In this study, both sLOX-1 levels and troponin T were associated with ACS, although peak levels of these 2 markers were not correlated. Given that troponin determinations are the current cornerstone of ACS diagnosis,2,12 it would have been of interest to formally compare serial troponin T and sLOX-1 levels in the diagnosis of ACS. Indeed, this oversight highlights an important issue that is of concern for future research on biomarkers. Given that we already have many established markers of CAD activity and future coronary heart disease risk, it will be imperative in the future to demonstrate the precise additive value of any newly discovered or proposed biomarkers over and above established practice. It is likely that clearing this hurdle will require validation of any proposed new biomarker in other prospective samples and clear demonstration of enhanced predictive value.
Successful incorporation of any new biomarker into clinical practice dictates that certain requirements be met (Figure). Simply adding more candidates to the growing list of biomarkers purported to be either diagnostic of CAD or predictive of future risk will not advance our ability to care for patients. We must undertake the extra effort required to establish the additive value of incorporating any proposed new biomarker into our diagnostic and risk-prediction schemes. This is particularly true because many available markers of cardiovascular disease and future CAD risk actually measure different facets of the same processes. For example, most markers of inflammation (cytokines, adhesion molecules, acute phase reactants) are highly correlated and thus their combination will tend to add little information. A similar argument applies to additional markers of myocardial necrosis. Therefore, in the future, it will be important to find markers or marker combinations that are not particularly correlated with one another in the hopes their joint use will be synergistic. One cogent example of this approach was recently demonstrated using a combination of markers for myocardial damage (troponin I), inflammation (C-reactive protein), and left ventricular dysfunction (B-type natriuretic peptide) by Sabatine and colleagues.8 Those investigators found that simply counting the number of elevated biomarkers at admission added considerably to the predictive value obtained with any single marker alone. The precise number of markers required to optimize our ability to positively and negatively predict future CAD risk, however, is not yet clear. Nevertheless, as we continue to expand our understanding of the molecular mechanisms of cardiovascular disease, it is likely we will have more potential markers to test in risk-prediction models.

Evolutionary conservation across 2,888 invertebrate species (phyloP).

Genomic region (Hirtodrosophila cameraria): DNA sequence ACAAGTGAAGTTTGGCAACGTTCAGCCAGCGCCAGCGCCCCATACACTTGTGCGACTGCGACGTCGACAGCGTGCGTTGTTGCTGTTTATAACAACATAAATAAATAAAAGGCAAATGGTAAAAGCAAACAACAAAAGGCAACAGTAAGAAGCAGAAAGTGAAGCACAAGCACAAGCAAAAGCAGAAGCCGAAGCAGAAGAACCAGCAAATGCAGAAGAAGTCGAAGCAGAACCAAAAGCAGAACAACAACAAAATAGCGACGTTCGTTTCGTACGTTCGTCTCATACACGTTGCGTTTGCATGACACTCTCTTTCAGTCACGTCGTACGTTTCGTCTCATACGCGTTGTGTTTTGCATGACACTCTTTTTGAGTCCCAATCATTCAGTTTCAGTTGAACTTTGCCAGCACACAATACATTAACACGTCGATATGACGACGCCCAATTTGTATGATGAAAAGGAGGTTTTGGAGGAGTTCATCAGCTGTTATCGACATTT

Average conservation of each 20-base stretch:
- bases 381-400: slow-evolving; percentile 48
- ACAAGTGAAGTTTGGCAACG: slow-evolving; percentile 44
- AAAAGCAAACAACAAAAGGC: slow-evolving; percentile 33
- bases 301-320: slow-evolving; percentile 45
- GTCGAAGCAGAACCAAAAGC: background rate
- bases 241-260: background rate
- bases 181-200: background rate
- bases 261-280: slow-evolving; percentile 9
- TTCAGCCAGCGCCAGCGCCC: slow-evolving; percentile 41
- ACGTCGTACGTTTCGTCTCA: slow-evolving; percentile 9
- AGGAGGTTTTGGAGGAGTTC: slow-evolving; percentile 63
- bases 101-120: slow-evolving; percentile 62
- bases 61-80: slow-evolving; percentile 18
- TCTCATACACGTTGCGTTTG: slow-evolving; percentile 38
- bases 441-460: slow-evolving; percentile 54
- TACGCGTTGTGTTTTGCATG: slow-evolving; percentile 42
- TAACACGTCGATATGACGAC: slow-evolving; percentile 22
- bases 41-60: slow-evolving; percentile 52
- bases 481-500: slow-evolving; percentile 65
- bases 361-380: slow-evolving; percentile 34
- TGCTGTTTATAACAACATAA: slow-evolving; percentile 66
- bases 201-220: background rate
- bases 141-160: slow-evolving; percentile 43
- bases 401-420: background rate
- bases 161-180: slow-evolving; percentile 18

In summary, Hayashida and colleagues have demonstrated that sLOX-1 levels identify patients with ACS and, perhaps, future CAD risk. The extent to which these findings add to current risk prediction schemes is not yet known. As pointed out in the Figure, proof of the utility of sLOX-1 in CAD diagnosis and risk prediction will require considerable additional efforts, including testing its predictive utility in an external validation set and comparison with other validated risk stratification schemes in large, well-characterized populations. If these data subsequently determine the utility of sLOX-1, then it will also be imperative to explore the technical details of the assay and assess its applicability across the healthcare system.
Dr Keaney has received a research grant from Novartis and has served on the speakers’ bureaus of and/or received honoraria from Pfizer and Merck.
The opinions expressed in this article are not necessarily those of the editors or of the American Heart Association.